Imaginary numbers are a lot less mysterious than they sound. They are the result from trying to take the square root of a negative number. They are called “imaginary” because they don’t exist in the normal number system, normally you can’t take the square root of a negative number because the product of two negatives is always positive. Using imaginary numbers allows physicists to plot time like is was just another dimension of space.
any product of the form ai, in which a is a real number and i is the imaginary unit defined as √(−1) .
In the 18th century a far-reaching generalization of analysis was discovered, centred on the so-called imaginary number i = √(−1) . (In engineering this number is usually denoted by j.) The numbers commonly used in everyday life are known as real numbers, but in one sense this name is misleading. Numbers are abstract concepts, not objects in the physical universe. So mathematicians consider real numbers to be an abstraction on exactly the same logical level as imaginary numbers.
The name imaginary arises because squares of real numbers are always positive. In consequence, positive numbers have two distinct square roots—one positive, one negative. Zero has a single square root—namely, zero. And negative numbers have no “real” square roots at all. However, it has proved extremely fruitful and useful to enlarge the number concept to include square roots of negative numbers. The resulting objects are numbers in the sense that arithmetic and algebra can be extended to them in a simple and natural manner; they are imaginary in the sense that their relation to the physical world is less direct than that of the real numbers. Numbers formed by combining real and imaginary components, such as 2 + 3i, are said to be complex (meaning composed of several parts rather than complicated).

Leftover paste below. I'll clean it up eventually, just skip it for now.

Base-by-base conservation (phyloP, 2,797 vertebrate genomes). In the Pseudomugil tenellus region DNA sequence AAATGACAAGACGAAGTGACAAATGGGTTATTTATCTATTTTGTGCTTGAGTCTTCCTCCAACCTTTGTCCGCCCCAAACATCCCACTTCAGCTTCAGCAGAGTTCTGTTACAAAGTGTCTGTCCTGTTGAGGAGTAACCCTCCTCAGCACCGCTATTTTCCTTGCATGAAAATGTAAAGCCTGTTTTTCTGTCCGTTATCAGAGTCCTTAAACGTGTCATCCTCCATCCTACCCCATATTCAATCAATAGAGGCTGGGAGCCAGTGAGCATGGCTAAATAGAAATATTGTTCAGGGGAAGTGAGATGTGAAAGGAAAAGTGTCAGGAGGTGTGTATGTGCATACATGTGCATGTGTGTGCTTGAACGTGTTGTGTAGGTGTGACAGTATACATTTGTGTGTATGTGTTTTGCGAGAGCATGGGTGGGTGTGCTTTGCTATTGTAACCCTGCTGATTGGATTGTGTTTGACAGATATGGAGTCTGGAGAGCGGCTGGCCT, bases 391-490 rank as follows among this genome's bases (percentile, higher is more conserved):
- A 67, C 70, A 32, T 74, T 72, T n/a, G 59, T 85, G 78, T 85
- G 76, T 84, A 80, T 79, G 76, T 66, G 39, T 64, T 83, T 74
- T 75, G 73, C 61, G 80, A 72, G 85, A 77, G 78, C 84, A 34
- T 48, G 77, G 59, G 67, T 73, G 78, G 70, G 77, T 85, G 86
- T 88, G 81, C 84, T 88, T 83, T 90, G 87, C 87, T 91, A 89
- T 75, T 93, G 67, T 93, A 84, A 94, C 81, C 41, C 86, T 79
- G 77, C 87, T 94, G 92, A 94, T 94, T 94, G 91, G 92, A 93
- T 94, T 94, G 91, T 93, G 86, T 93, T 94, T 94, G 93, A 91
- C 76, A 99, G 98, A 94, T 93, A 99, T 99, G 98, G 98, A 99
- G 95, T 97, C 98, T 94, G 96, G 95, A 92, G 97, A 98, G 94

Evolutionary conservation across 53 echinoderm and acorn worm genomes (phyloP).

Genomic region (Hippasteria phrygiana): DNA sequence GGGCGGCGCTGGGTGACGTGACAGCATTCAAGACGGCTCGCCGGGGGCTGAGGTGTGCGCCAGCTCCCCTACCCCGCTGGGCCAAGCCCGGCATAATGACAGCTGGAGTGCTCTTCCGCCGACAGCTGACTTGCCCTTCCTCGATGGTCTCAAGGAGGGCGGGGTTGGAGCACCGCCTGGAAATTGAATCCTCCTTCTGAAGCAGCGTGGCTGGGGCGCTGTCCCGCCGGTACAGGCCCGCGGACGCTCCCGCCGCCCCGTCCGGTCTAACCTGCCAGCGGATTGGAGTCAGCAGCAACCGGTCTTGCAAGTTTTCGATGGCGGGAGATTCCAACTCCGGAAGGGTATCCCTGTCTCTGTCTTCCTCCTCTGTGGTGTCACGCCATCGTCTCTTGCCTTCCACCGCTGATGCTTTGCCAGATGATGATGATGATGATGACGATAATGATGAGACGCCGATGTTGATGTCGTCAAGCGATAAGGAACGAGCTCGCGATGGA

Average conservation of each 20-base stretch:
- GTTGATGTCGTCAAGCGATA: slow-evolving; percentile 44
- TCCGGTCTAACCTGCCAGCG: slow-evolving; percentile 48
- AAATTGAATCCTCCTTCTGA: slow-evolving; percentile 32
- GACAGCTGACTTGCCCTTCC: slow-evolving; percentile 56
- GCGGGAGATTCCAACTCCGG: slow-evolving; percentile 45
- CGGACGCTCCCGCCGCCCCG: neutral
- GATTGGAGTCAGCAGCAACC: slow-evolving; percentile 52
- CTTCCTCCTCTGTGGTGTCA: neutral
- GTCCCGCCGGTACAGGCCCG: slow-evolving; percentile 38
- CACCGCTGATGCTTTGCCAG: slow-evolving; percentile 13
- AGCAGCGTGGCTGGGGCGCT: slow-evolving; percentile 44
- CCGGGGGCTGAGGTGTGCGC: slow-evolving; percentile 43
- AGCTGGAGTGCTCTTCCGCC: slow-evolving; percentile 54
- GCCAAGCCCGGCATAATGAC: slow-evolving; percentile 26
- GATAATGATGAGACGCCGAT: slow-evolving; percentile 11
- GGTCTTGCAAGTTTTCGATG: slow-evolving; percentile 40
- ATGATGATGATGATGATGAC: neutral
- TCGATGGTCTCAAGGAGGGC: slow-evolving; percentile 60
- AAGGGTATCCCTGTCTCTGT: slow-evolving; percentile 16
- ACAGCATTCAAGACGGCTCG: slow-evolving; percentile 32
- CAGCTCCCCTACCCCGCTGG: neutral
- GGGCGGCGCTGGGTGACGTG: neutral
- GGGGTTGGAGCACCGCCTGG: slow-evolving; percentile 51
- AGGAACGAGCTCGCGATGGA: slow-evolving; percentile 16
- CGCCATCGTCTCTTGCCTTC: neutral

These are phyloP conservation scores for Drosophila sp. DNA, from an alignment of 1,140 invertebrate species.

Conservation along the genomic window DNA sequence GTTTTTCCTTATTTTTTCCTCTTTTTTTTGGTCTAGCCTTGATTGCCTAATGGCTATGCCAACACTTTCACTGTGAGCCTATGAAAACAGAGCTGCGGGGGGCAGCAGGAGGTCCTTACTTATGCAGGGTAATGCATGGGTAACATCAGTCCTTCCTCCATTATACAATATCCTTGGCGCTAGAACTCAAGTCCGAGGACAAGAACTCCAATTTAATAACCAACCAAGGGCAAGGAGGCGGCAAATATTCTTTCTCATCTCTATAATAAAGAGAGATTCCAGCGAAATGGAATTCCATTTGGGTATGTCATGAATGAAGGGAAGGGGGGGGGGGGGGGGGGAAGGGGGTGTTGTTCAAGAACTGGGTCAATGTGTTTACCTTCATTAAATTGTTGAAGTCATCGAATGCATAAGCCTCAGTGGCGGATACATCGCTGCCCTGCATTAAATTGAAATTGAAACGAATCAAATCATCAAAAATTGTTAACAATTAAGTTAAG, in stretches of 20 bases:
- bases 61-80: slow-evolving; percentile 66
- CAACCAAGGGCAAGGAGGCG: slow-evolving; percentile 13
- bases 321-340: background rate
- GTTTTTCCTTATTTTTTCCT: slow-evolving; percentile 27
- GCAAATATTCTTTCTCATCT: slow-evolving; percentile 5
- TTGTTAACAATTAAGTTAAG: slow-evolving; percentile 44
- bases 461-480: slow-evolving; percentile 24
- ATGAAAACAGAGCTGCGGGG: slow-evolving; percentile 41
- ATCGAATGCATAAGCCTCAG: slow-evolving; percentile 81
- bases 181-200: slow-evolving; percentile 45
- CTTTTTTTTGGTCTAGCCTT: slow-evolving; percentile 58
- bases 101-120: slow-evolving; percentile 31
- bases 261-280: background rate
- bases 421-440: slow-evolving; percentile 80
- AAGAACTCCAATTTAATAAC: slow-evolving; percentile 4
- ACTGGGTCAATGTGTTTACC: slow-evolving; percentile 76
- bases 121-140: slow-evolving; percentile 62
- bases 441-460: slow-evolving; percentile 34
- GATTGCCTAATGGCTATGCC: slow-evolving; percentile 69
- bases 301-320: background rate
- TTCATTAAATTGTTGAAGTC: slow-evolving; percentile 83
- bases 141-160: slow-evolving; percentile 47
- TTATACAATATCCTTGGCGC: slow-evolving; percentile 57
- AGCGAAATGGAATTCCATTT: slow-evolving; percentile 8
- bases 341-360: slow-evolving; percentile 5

The first indications that complex numbers might prove useful emerged in the 16th century from the solution of certain algebraic equations by the Italian mathematicians Girolamo Cardano and Raphael Bombelli. By the 18th century, after a lengthy and controversial history, they became fully established as sensible mathematical concepts. They remained on the mathematical fringes until it was discovered that analysis, too, can be extended to the complex domain. The result was such a powerful extension of the mathematical tool kit that philosophical questions about the meaning of complex numbers became submerged amid the rush to exploit them. Soon the mathematical community had become so used to complex numbers that it became hard to recall that there had been a philosophical problem at all.